World Library  
Flag as Inappropriate
Email this Article

Neutrophilic eccrine hidradenitis

Article Id: WHEBN0021040225
Reproduction Date:

Title: Neutrophilic eccrine hidradenitis  
Author: World Heritage Encyclopedia
Language: English
Subject: Reactive neutrophilic dermatoses
Publisher: World Heritage Encyclopedia

Neutrophilic eccrine hidradenitis

Neutrophilic eccrine hidradenitis
Classification and external resources
eMedicine MeSH D016575

Neutrophilic eccrine hidradenitis (NEH) usually is a cutaneous complication of chemotherapy, but it can also occur for other reasons. It consists of fever and non specific skin lesions. It is rare, and self-limited.[1][2]


The overwhelming majority of neutrophilic eccrine hidradenitis (NEH) is seen in patients with cancer, especially leukaemia, who receive chemotherapy with a cytotoxic drug. These include: Bleomycin, chlorambucil, cyclophosphamide, cytarabine, doxorubicin, lomustine, mitoxantrone, topotecan, and vincristine.[3]

NEH was first described in 1982 in a patient with acute myeloid leukaemia (AML) who had received cytarabine as chemotherapy.[4]

Cancer itself, infections, and other medicinal drugs also can lead to NEH. NEH has been reported in patients with cancer who have not received any form of chemotherapy (i.e., as a paraneoplastic syndrome), in patients with HIV and/or AIDS, and after the use of paracetamol (acetaminophen). Also the use of targeted agents can lead to NEH, e.g. imatinib, a tyrosine kinase inhibitor.[5][6][7][8]

NEH has also been described without any known reason (idiopathic cases), including idiopathic cases in children.[9][10]

The exact cause of NEH is unknown. In patients receiving chemotherapy, it has been postulated that a high concentration of the cytotoxic drug in sweat has a direct toxic effect on the eccrine glands.[11]


Fever and a non specific skin eruption – with reddening (erythema) and swelling (oedema) of the skin – are the commonest symptoms of NEH. Patients usually present with the skin eruption 1-2 weeks after use of the cytotoxic drug. Sometimes, the skin eruption can be painful. Skin eruptions can be located on the extremities, trunk, and face. Severe lesions are rare, and can mimic cellulitis. Generalised lesions resembling erythema multiforme have been reported.[12]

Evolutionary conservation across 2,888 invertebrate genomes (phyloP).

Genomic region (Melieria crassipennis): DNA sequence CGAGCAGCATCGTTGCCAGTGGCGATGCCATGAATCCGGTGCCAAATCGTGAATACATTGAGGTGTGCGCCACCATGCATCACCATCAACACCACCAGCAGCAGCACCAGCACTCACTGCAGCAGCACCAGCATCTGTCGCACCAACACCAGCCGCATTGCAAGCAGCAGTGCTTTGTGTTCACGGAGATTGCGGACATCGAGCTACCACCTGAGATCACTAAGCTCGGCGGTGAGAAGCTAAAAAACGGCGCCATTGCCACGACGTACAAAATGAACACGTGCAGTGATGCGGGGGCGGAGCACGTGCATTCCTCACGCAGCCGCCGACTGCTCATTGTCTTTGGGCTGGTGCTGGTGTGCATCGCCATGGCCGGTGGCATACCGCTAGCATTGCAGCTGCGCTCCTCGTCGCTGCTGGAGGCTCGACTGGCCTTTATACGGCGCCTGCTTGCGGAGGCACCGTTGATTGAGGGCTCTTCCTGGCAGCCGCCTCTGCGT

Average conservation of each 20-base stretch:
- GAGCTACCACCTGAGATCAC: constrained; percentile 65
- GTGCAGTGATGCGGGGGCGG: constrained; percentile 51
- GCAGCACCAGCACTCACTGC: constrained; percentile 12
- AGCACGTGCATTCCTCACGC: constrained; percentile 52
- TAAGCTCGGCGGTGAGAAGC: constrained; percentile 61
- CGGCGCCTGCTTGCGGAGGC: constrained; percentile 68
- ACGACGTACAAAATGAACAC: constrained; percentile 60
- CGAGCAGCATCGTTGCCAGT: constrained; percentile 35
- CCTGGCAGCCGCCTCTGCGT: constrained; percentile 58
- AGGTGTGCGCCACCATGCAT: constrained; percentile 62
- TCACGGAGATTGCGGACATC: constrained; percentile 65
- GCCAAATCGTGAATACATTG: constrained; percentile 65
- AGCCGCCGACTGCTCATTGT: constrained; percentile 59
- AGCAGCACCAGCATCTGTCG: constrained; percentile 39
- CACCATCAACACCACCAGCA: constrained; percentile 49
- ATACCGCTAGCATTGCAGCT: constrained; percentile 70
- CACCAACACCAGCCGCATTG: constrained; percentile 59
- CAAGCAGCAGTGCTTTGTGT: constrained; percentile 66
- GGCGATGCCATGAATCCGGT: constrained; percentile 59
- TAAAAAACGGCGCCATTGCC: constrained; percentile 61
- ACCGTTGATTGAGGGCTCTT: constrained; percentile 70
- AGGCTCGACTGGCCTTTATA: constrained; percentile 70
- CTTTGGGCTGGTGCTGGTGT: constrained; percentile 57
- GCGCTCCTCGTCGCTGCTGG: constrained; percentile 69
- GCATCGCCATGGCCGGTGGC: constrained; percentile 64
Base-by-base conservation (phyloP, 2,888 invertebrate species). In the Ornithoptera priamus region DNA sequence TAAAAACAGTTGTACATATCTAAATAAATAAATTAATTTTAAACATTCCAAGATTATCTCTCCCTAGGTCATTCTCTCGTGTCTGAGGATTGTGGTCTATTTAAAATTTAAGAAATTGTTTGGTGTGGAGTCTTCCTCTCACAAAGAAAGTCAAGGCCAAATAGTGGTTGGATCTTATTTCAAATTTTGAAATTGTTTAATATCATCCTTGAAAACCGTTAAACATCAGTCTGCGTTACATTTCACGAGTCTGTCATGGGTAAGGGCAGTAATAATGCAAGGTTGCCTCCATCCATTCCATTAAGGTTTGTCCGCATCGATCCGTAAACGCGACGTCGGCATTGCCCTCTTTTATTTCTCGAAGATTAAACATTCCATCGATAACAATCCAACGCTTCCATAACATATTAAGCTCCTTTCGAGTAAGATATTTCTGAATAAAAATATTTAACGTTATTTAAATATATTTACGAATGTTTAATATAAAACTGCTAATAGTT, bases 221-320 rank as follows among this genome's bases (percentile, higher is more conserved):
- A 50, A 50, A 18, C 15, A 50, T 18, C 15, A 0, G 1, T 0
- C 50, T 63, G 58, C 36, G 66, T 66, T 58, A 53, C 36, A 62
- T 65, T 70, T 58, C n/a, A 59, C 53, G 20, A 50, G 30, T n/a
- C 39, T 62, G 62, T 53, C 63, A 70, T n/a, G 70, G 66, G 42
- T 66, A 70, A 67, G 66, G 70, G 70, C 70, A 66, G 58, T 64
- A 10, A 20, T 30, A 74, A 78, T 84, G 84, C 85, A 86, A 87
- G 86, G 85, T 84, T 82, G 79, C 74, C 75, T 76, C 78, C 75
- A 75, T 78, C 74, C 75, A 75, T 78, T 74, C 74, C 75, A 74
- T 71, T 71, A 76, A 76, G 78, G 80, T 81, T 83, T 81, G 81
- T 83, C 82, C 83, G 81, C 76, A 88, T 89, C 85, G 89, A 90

In all cases of suspected NEH, a skin biopsy should be performed, because the clinical symptoms are non specific, but the histopathological findings on the biopsy are specific. The biopsy shows characteristic changes of the eccrine glands, the major sweat glands of the body.[13]

In NEH, eccrine gland necrosis, and neutrophils surroundings the eccrine glands, are typical findings on biopsy. If the chemotherapy has recently been administered, chemotherapy induced neutropenia may be present, and, as a result, the neutrophils may be absent. But the other characteristic finding, i.e. eccrine gland necrosis, can still be seen. A vacuolar interface dermatitis also is visible in glands and ducts, along with necrosis of the lining cells.

In addition, in patients receiving chemotherapy, keratinocyte atypia can be seen.[14]


NEH is self-limited and usually resolves without treatment. In the overwhelming majority of the cases, spontaneous resolution occurs within 1–2 weeks.

However, if the patient developed NEH after chemotherapy, the offending cytotoxic drug has to be discontinued, and the patient must avoid this particular cytotoxic drug in the future, because NEH usually re occurs upon re exposure to the same cytotoxic drug.[15]

Despite the fact that NEH is self limited and usually resolves without treatment, some researchers use treatment, mainly systemic corticosteroids, although the efficacy of such a therapy has not been demonstrated in a large randomised controlled clinical trial until now.[16]


A single case report suggested that oral dapsone may be useful for prevention. However, the efficacy of oral dapsone as prevention has not been demonstrated very clearly until now.[17]

See also


This article was sourced from Creative Commons Attribution-ShareAlike License; additional terms may apply. World Heritage Encyclopedia content is assembled from numerous content providers, Open Access Publishing, and in compliance with The Fair Access to Science and Technology Research Act (FASTR), Wikimedia Foundation, Inc., Public Library of Science, The Encyclopedia of Life, Open Book Publishers (OBP), PubMed, U.S. National Library of Medicine, National Center for Biotechnology Information, U.S. National Library of Medicine, National Institutes of Health (NIH), U.S. Department of Health & Human Services, and, which sources content from all federal, state, local, tribal, and territorial government publication portals (.gov, .mil, .edu). Funding for and content contributors is made possible from the U.S. Congress, E-Government Act of 2002.
Crowd sourced content that is contributed to World Heritage Encyclopedia is peer reviewed and edited by our editorial staff to ensure quality scholarly research articles.
By using this site, you agree to the Terms of Use and Privacy Policy. World Heritage Encyclopedia™ is a registered trademark of the World Public Library Association, a non-profit organization.

Copyright © World Library Foundation. All rights reserved. eBooks from World eBook Library are sponsored by the World Library Foundation,
a 501c(4) Member's Support Non-Profit Organization, and is NOT affiliated with any governmental agency or department.